Laptop Mag Verdict
The Acer Aspire Switch 10 E offers more than 8 hours of battery life, four modes of use and solid performance.
Four modes of use
Quiet, muddy audio
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The $349 Acer Aspire Switch 10 E is ready to go all day. Boasting more than 8 hours of battery life, this 2-in-1 is a lightweight solution for students or mobile pros who work from 9 to 5, and leaves a little left over in the tank for overtime. Powered by an Intel Atom processor, the 10-inch hybrid is on the small side, but it can handle most productivity chores and multimedia tasks aptly. The Switch 10 E also separates from its dock to become an independent tablet or create several modes, making this convertible more versatile than flip-around models.
Maybe it's the cat-vomit puce color of my unit, but there's something about the Switch 10 E that makes it look like a bucket of fail. Thankfully, the convertible is available in more palatable colors, such as white, gray and turquoise, with coral and magenta to follow. At least the faux-linen cross-stitching pattern lining the exterior provides a sturdy grip.
For ports, you'll find micro USB, mini HDMI, a microSD slot and a headset jack on the left side of the tablet portion of the hybrid. On the right, there are buttons for power, home and volume. In case you want to whip out a mouse or a flash drive, Acer was kind enough to add a full USB port. Unfortunately, it's 2.0 instead of the faster 3.0. If you want to snap a quick photo, you can make use of the 2-megapixel cameras located on the front and rear of the tablet.
As a laptop, the Switch 10 E weighs 2.8 pounds and measures 10.3 x 7.1 x 0.9 inches. The hybrid is lighter and slimmer than 11-inch convertibles, but it should be because it has a smaller screen. Without the keyboard dock, the Switch 10 E weighs 1.4 pounds and measures 10.3 x 7.1 x 0.43 inches.
The top of the Switch 10 E's keyboard dock comprises a more austere matte black plastic. The island-style keys are smaller than those on other laptops due to the dock's relatively small dimensions. Still, the keys are well spaced, and despite the relatively short 1.3-mm travel, I notched 56 words per minute on the 10FastFingers.com typing test, which is within my usual range.
I had no problem executing gestures, such as pinch-zoom and two-finger rotate, on the 3.5 x 2-inch touchpad.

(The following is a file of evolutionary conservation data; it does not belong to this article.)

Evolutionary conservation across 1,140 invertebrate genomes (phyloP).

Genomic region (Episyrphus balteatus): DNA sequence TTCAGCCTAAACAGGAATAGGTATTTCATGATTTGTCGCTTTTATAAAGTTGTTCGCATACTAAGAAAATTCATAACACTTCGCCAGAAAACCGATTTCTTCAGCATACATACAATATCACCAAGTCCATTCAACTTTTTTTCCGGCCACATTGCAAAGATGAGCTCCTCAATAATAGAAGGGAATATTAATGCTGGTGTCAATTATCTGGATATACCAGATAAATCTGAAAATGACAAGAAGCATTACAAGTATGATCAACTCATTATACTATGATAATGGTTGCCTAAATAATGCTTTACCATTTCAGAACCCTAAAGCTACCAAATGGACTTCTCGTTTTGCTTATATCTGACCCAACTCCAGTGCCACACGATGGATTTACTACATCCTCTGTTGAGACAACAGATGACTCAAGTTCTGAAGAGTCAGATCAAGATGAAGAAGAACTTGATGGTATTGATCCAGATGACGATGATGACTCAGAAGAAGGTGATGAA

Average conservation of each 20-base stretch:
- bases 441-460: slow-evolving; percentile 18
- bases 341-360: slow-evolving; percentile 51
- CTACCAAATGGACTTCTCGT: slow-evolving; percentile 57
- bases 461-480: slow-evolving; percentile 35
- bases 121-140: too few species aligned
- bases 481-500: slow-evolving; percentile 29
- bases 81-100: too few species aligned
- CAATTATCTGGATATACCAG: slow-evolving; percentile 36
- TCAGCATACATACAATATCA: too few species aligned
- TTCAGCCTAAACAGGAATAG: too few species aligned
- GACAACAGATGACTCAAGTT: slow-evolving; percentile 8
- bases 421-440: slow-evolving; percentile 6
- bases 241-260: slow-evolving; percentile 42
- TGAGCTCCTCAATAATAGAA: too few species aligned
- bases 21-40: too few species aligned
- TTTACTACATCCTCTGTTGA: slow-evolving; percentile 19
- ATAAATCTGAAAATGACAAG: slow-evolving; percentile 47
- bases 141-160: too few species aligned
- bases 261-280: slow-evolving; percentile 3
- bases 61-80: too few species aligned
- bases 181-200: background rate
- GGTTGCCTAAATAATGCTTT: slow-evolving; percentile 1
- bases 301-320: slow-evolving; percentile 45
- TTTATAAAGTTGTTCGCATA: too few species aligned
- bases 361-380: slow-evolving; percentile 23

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Multiple Modes: Bend It
Aside from separating to form a tablet and useless-without-the-slate keyboard dock, the Aspire Switch 10 E can be maneuvered into several relatively useful new modes.
A quick pull upward releases the tablet from the dock's magnetic hold and can be used independently in what Acer calls Pad mode. The slate also can be flipped around and reattached to the dock for Display mode, creating a solid method to watch movies or presentations. And if you're ever in a tight spot like an airplane, you can flip the 2-in-1 over to enter Tent mode.
Similar to recent entries in the Lenovo Yoga series, the Switch 10 E launches a different wallpaper to correspond with each mode. It's not nearly as useful as Lenovo's take on this feature, which displays apps that complement the specific mode. And while the ability to have a true tablet is appealing, I still prefer Lenovo's 360-degree-hinge approach to convertibility. It's less complicated to not have to put the pieces back together.
Display and Audio: The No-Frills Edition
It's not the prettiest display you'll ever see, but the Switch 10 E's 1280 x 800 IPS touch panel is serviceable. I saw every wrinkle, crest and divot in disturbing detail on Killer Croc's leathery hide during the 1080p Suicide Squad trailer. However, the metallic sheen of the purple Lamborghini that actor Jared Leto and Harley Quinn were riding in looked muted, as did The Joker's normally neon-green locks.
The Switch 10 E hit 263 nits when measured for brightness, which was the second-best score among the six budget 2-in-1s we tested, behind only the Dell Inspiron 11 3000's 308 nits and enough to top the 234-nit average. The convertible delivered 70 percent of the color gamut, again beating the category average (68 percent) but playing second fiddle to the Dell (81.4 percent).